IAU Symposium Abstract S186-065P


Shell formation in NGC 474


A.J. Turnbull1, R.C. Thomson1, D. Carter2, T.J. Bridges3
1 University of Hertfordshire, Hatfield, UK < ajt@star.herts.ac.uk >
2 John Moores University, Liverpool, UK < dxc@ast.cam.ac.uk >
3 Royal Greenwich Observatory, Cambridge, UK < tjb@ast.cam.ac.uk >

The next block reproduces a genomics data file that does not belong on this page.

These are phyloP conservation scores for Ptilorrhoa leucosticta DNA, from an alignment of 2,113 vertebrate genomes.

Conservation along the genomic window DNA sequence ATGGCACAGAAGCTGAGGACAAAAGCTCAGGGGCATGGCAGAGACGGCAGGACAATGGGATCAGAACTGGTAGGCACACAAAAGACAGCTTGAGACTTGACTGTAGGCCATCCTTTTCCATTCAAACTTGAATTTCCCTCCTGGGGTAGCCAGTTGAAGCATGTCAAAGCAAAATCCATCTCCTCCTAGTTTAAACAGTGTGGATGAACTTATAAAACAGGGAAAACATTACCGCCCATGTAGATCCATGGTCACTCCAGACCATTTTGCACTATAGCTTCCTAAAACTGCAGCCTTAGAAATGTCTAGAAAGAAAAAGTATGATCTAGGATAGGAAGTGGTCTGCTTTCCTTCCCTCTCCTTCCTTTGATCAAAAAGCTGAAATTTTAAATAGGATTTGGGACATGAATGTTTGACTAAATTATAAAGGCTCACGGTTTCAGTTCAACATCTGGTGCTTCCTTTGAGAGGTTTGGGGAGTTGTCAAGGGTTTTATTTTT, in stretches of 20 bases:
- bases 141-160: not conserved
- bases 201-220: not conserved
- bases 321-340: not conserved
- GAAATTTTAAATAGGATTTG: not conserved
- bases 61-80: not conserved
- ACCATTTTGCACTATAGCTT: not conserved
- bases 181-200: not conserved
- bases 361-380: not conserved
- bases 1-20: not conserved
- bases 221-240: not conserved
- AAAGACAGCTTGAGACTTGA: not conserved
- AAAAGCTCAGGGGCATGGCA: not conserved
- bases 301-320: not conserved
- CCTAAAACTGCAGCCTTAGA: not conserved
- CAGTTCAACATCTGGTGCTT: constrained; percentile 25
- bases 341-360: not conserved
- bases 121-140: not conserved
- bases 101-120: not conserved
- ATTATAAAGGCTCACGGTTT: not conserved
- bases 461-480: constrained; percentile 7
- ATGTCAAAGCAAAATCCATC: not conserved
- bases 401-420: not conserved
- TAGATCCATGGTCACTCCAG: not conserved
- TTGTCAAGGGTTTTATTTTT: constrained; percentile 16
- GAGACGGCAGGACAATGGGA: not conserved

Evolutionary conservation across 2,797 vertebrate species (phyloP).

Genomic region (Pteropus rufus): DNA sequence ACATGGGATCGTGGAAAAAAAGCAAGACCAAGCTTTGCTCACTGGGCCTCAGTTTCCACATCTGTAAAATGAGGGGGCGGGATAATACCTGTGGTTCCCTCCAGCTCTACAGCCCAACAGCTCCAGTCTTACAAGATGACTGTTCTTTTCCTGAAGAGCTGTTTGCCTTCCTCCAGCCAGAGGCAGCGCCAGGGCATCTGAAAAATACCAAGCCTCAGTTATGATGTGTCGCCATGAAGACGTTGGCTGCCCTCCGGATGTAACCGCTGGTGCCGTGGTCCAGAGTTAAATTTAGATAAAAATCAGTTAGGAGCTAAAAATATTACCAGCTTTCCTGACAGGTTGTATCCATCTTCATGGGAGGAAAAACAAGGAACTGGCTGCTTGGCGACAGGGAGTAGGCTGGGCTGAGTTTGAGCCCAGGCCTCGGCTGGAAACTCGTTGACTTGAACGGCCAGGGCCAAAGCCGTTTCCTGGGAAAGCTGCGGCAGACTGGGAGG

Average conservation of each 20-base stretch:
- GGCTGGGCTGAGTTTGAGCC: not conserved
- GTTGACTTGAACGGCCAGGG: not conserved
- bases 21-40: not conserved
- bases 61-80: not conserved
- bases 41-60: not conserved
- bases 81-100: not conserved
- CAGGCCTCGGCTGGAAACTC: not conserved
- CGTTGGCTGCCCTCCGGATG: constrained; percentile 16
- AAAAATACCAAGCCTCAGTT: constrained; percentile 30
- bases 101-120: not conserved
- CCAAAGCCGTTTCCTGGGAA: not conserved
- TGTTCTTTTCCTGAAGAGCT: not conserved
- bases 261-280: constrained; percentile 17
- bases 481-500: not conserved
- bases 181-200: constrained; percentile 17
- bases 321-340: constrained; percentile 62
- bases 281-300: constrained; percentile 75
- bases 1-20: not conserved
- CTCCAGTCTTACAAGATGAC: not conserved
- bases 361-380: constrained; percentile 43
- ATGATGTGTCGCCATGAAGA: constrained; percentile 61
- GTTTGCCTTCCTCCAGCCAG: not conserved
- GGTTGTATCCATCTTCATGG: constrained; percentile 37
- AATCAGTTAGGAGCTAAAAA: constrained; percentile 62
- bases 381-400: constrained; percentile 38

We present broad band optical (B, R, I) and H$\alpha$ images of the classic shell galaxy NGC 474 (Arp 227), and computer simulations of the shell forming process. We have selected NGC 474 as it has shells of unusually high surface brightness and it has a nearby interacting spiral companion, NGC 470. The merger model (Quinn 1984; Dupraz & Combes 1987; Hernquist & Quinn 1988, 1989) and the interaction model (Thomson & Wright 1990; Thomson 1991) can explain various, but not all aspects of observed shell structure. According to the merger model, shells form as the result of a collision with another secondary elliptical or disk galaxy. The shells form from a phase wrapping of the disrupted secondary galaxy in the fixed potential well of the primary elliptical galaxy. According to the interaction model, the shells form as density waves in a dynamically cold component (thick disk) during a flyby interaction with another galaxy. Schombert & Wallin (1987) originally proposed an interaction model for the formation of the shells in NGC 474, based on the shell colours and close proximity of NGC 470. We compare our new, high S/N imaging data, with computer simulations of both the merger and interaction models to determine the most likely formation mechanism for the shells in NGC 474.